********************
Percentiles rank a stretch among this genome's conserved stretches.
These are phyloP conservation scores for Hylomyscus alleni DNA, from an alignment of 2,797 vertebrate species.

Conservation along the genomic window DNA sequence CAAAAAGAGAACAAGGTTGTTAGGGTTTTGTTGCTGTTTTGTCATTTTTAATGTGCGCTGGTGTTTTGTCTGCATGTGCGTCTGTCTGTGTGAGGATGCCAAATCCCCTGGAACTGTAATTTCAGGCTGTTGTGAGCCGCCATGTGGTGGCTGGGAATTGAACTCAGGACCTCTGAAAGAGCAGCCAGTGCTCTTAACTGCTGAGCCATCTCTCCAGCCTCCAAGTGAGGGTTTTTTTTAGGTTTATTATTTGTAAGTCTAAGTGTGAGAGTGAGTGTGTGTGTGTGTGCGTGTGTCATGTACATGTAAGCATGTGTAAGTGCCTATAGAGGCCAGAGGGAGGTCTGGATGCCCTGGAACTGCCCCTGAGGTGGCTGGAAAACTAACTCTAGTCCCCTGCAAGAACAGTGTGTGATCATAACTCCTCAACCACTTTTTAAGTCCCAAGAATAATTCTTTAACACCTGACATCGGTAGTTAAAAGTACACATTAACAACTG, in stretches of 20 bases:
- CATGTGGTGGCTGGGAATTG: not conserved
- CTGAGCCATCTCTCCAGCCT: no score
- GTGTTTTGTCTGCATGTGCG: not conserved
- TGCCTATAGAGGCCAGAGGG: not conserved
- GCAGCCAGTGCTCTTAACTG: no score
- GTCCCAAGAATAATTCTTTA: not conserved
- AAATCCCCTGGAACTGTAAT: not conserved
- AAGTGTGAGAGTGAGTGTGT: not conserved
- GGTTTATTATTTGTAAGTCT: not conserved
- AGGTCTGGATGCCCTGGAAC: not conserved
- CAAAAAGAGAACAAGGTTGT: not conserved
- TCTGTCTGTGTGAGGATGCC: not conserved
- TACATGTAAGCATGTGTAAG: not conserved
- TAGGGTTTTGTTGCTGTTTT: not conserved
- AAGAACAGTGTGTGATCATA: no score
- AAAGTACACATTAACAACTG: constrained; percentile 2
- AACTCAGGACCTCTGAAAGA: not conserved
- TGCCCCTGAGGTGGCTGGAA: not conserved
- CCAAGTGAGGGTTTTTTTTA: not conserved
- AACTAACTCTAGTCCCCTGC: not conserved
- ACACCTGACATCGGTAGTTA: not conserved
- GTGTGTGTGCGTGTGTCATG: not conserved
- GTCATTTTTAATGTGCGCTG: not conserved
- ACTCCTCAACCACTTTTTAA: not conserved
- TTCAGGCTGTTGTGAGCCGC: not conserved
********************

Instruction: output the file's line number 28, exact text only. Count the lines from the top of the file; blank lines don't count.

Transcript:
- TTCAGGCTGTTGTGAGCCGC: not conserved